Eisenhower charts of the day

By Felix Salmon
January 21, 2011
new book about Dwight Eisenhower. He asked for the most famous passage from Eisenhower's 1953 "cross of iron" speech to be turned into updated charts, so here you go:

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My fabulous editor, Jim Ledbetter, had a party a couple of days ago for his new book about Dwight Eisenhower. He asked for the most famous passage from Eisenhower’s 1953 “Chance for Peace” speech to be turned into updated charts, so here you go:

schools.png power.png
hospitals.png highway.png
wheat.png homes.png

Sources: The price of a bomber, according to the Air Force, is $1.2 billion in 1998 dollars, which works out to about $1.6 billion today. It costs $18.5 million to build a school. For the power plant, I’m assuming energy usage of 11.4 kW per person (obviously this is up sharply from 1953) and a cost for building a power plant of $1,050 per kW, which works out at about $700 million. Hospitals are coming in at about $260 million apiece. Highway costs are about $10 million per mile.

A fighter costs $150 million; a bushel of wheat is $8. Destroyers run about $1.75 billion apiece; and construction costs on a new single-family home are $222,511.

And here’s the passage in question, which still carries enormous force:

Every gun that is made, every warship launched, every rocket fired signifies, in the final sense, a theft from those who hunger and are not fed, those who are cold and are not clothed.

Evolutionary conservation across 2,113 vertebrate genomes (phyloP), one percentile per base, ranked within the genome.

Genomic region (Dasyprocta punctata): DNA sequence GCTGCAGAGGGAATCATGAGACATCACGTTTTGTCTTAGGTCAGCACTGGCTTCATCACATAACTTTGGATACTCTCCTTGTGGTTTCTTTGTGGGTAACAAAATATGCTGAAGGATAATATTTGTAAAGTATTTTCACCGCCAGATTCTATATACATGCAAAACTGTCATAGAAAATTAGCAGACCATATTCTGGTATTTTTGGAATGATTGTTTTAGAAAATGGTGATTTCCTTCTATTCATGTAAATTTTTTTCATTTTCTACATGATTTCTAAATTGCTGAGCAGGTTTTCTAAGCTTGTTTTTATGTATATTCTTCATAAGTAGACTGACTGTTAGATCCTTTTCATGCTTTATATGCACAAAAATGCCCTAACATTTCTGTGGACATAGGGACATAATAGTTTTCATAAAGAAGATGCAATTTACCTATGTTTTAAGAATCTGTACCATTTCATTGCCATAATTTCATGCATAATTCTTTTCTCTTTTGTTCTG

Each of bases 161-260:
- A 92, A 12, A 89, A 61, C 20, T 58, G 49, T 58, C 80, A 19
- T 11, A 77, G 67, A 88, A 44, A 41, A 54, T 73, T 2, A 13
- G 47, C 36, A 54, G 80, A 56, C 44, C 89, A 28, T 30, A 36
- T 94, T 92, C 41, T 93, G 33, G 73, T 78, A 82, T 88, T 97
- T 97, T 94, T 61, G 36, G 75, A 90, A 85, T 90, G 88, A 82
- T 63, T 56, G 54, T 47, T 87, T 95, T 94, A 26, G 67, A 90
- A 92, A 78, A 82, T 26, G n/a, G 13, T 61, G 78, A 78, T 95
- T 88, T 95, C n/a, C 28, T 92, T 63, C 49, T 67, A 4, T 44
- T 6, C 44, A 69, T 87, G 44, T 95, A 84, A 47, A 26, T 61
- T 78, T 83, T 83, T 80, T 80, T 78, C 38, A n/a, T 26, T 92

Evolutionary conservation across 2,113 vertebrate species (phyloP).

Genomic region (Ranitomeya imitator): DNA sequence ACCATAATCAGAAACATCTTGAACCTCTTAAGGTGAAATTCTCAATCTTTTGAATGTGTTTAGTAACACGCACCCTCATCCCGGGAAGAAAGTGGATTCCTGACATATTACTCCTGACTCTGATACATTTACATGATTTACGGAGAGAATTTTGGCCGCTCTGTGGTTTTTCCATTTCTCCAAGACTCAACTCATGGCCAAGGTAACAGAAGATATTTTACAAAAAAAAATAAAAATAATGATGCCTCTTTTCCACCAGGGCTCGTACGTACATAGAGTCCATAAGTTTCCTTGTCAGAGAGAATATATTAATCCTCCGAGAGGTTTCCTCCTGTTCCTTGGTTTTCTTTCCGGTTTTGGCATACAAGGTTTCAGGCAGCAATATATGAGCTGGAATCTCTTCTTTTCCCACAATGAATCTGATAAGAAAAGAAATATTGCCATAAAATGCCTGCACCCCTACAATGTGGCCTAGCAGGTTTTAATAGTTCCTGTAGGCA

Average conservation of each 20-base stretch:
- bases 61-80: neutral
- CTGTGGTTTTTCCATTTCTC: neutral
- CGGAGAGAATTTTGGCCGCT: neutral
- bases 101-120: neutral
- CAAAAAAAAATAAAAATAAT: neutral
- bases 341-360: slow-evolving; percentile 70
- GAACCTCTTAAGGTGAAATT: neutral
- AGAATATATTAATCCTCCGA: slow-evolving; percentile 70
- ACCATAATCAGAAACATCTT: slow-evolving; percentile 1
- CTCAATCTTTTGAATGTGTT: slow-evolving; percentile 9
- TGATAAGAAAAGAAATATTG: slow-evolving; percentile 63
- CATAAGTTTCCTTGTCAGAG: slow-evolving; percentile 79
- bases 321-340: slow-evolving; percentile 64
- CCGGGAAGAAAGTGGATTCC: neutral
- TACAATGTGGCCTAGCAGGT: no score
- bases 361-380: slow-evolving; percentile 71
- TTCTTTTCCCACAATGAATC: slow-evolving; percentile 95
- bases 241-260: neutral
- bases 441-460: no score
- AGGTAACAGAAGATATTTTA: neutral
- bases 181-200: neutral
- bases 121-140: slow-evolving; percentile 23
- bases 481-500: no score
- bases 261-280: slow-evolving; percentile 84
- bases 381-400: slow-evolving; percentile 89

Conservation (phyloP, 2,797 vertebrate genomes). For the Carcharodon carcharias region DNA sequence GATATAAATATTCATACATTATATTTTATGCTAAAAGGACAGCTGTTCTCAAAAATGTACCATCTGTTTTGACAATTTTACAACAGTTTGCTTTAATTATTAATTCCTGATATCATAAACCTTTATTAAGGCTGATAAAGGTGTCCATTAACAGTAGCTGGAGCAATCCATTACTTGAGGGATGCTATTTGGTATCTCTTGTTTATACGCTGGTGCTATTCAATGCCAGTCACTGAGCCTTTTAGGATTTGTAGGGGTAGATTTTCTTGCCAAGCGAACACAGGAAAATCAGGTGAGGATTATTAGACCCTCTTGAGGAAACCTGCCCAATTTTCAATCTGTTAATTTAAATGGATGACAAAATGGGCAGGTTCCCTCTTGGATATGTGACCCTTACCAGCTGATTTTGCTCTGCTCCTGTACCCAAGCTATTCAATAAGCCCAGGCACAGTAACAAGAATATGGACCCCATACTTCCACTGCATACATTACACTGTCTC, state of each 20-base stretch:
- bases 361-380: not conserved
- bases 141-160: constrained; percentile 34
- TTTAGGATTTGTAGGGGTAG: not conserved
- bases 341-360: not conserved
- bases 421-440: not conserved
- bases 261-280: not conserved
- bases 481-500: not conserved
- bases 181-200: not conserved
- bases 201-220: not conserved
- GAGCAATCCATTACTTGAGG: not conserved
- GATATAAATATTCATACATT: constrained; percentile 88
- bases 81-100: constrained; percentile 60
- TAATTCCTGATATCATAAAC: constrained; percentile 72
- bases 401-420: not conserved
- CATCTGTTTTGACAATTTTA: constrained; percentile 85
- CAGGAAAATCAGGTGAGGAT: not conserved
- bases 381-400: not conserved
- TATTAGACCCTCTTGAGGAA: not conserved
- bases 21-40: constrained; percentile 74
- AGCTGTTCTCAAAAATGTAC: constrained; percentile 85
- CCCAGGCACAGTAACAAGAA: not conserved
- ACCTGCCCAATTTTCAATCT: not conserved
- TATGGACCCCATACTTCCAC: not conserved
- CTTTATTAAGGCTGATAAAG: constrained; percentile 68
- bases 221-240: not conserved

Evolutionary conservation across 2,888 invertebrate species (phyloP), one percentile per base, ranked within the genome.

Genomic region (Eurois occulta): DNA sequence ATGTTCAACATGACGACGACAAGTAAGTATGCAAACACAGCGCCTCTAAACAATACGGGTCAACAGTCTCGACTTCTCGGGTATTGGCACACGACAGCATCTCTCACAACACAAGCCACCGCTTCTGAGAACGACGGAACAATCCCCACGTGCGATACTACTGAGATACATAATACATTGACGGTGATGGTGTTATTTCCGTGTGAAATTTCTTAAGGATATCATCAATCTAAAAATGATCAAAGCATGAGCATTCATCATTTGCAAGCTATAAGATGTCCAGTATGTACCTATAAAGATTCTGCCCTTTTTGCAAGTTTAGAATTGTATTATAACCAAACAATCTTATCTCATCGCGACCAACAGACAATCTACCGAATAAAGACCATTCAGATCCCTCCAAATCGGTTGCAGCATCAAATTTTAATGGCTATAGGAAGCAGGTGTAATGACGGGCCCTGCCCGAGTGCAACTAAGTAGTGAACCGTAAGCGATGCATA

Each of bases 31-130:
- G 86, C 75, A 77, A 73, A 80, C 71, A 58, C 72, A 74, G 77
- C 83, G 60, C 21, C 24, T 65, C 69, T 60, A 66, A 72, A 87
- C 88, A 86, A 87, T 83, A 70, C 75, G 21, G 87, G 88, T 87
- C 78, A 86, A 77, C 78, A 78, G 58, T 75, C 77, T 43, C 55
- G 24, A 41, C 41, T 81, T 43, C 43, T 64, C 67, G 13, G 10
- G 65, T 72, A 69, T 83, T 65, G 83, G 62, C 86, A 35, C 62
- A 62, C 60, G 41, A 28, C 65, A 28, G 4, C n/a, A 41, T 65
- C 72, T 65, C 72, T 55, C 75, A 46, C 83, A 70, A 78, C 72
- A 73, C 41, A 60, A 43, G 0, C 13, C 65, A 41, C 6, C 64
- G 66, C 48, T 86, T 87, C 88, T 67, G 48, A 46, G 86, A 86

This world in arms in not spending money alone.

It is spending the sweat of its laborers, the genius of its scientists, the hopes of its children.

The cost of one modern heavy bomber is this: a modern brick school in more than 30 cities.

It is two electric power plants, each serving a town of 60,000 population.

It is two fine, fully equipped hospitals.

It is some 50 miles of concrete highway.

We pay for a single fighter with a half million bushels of wheat.

We pay for a single destroyer with new homes that could have housed more than 8,000 people.

This, I repeat, is the best way of life to be found on the road the world has been taking.

This is not a way of life at all, in any true sense. Under the cloud of threatening war, it is humanity hanging from a cross of iron.

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